Rob Eguchi is a Solution Architect with technology modernization consultancy, Prime TSR. He develops business solutions
and executes technical strategies for large enterprises spanning
our clients their reports for years and now the new
system will do this automatically!”
Regardless of an individual’s specific circumstance,
people tend to be less than enthusiastic if they feel au-
tomation is putting their job at risk, their skillset is out-
dated or they simply believe they will no longer have a
place in the post-transformational environment.
Employees and other stakeholders must understand
that the company must continue to evolve to stay great.
Building a culture of adaptability and keeping people
motivated along the way is an important part of that
evolution. Show them what life looks like beyond
transformation. How will they be better off? Will there
be opportunities to take on new roles or responsibilities? Even if a modernization effort will result in a
reorganization, changes in hierarchy or changes in
responsibilities, when people feel they are part of the
process, they are more inclined to embrace the changes. The key is in the “we.”
ADAPT, UPDATE AND EVOLVE
In the ‘90s, Blockbuster revolutionized and essentially “owned” the video rental market. When competition from Netflix, Redbox and digital video on demand threatened their business model, they needed to
evolve their technology platform in order to stay alive.
Of course, we all know how that turned out.
Ironically, in its early years, Blockbuster Entertainment’s success was largely a result of its foresight and assertiveness in adapting and innovating
the business based on the changing landscape. The
company was an early adopter of using data analytics
to determine when and where to open new stores and
custom-tailor inventory based on local demographics. They also paved the way for expansion into new
areas such as video game rental.
Regardless of where an organization is in its business evolution, it will always be necessary to continue to modernize its systems, processes and infrastructure in order to stay competitive. This may entail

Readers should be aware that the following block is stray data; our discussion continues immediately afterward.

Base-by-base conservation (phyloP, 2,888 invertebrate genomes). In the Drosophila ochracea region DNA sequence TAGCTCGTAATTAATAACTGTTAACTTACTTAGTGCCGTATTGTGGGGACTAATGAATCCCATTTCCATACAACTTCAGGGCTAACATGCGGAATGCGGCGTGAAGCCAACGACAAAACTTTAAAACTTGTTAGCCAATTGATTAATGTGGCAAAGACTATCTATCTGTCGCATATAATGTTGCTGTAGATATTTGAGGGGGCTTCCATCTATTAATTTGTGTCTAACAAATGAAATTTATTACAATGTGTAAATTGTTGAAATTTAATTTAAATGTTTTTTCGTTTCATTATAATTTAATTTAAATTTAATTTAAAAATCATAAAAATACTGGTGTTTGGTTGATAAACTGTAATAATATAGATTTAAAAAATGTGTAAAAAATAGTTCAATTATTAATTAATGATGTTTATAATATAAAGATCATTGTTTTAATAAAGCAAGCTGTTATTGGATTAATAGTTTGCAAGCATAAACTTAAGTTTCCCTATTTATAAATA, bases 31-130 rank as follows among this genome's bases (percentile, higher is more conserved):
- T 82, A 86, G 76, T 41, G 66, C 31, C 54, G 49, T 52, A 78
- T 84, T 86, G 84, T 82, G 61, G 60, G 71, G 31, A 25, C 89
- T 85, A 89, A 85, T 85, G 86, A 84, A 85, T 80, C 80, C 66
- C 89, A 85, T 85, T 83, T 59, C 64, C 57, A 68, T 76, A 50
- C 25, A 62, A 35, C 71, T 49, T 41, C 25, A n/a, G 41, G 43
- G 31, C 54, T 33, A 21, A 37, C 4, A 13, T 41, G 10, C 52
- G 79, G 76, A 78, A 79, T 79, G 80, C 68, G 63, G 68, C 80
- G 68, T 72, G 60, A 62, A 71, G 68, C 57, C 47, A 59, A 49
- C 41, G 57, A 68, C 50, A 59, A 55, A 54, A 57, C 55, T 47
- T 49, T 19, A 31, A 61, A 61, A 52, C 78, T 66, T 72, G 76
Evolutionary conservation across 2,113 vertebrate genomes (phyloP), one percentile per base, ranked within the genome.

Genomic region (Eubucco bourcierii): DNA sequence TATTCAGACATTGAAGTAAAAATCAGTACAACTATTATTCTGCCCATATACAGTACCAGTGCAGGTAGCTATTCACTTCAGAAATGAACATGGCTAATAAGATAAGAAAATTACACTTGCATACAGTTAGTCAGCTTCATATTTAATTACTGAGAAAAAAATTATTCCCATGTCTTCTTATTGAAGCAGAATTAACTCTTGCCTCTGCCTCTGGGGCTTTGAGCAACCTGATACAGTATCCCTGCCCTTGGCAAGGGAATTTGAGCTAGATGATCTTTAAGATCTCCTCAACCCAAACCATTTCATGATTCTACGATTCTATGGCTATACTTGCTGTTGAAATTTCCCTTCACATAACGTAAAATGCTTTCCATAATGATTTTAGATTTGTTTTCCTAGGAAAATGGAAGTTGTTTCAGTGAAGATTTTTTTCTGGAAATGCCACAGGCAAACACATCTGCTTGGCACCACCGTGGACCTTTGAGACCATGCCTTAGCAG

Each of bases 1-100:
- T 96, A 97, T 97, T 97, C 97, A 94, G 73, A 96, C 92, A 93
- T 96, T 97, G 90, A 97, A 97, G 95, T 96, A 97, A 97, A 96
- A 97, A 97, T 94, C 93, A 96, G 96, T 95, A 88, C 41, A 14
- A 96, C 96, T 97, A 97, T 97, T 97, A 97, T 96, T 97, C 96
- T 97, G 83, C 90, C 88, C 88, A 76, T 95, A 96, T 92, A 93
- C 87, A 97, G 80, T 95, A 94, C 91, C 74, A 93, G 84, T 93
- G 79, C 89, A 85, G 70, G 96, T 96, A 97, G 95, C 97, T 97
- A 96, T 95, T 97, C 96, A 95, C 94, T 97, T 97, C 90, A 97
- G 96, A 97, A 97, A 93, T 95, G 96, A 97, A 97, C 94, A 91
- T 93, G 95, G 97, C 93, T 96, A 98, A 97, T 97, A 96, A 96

large-scale technology overhauls such as adopting
and executing a cloud strategy or undertaking a large
data warehouse initiative. But continuous modernization can also be as simple as establishing processes,
practices and governance to manage technical assets
before they become liabilities. By evaluating technical inventory on an ongoing basis, a business enterprise can evolve rapidly, minimize technical debt and
continue to innovate.
I know I said that in the world of tech transformation “done” is a relative term. And while a company
that plans to stay in the game is never truly done, that
does not mean that milestones will not be reached and
positive outcomes will not be achieved.
It’s important to recognize that setting arbitrary
timelines for project completion is almost always a
recipe for disaster. I witnessed this first hand during
a multi-year project that entailed retiring a company’s
mainframe, building modern, web-based applications
and automating internal processes. While the scope
and available resources changed significantly during
the course of the project, the end date remained immutable. The quality and features, not to mention the
project team, suffered greatly as a result. And while
I don’t condone “open-ended” timeframes, it is important to set realistic timelines and build in room for
adjustments or extensions based on the multitude of
challenges that can (and will) arise.
The path to “done” in a tech modernization can also
be reached more quickly and efficiently with ongoing
analysis of the challenge. When expectations change;
when unknowns become knowns; when you’ve overreached on the initial evaluation, make the necessary
adjustments and push forward with the mission.
In the end, the best way to ensure a path to done
is to recognize that tech modernization is a continuous process. In a large transformation, an organization must keep its eye on the mission, celebrate
the milestones, get people on board, and be ready to
continue to evolve from there. In other words, don’t
let the dust pile up.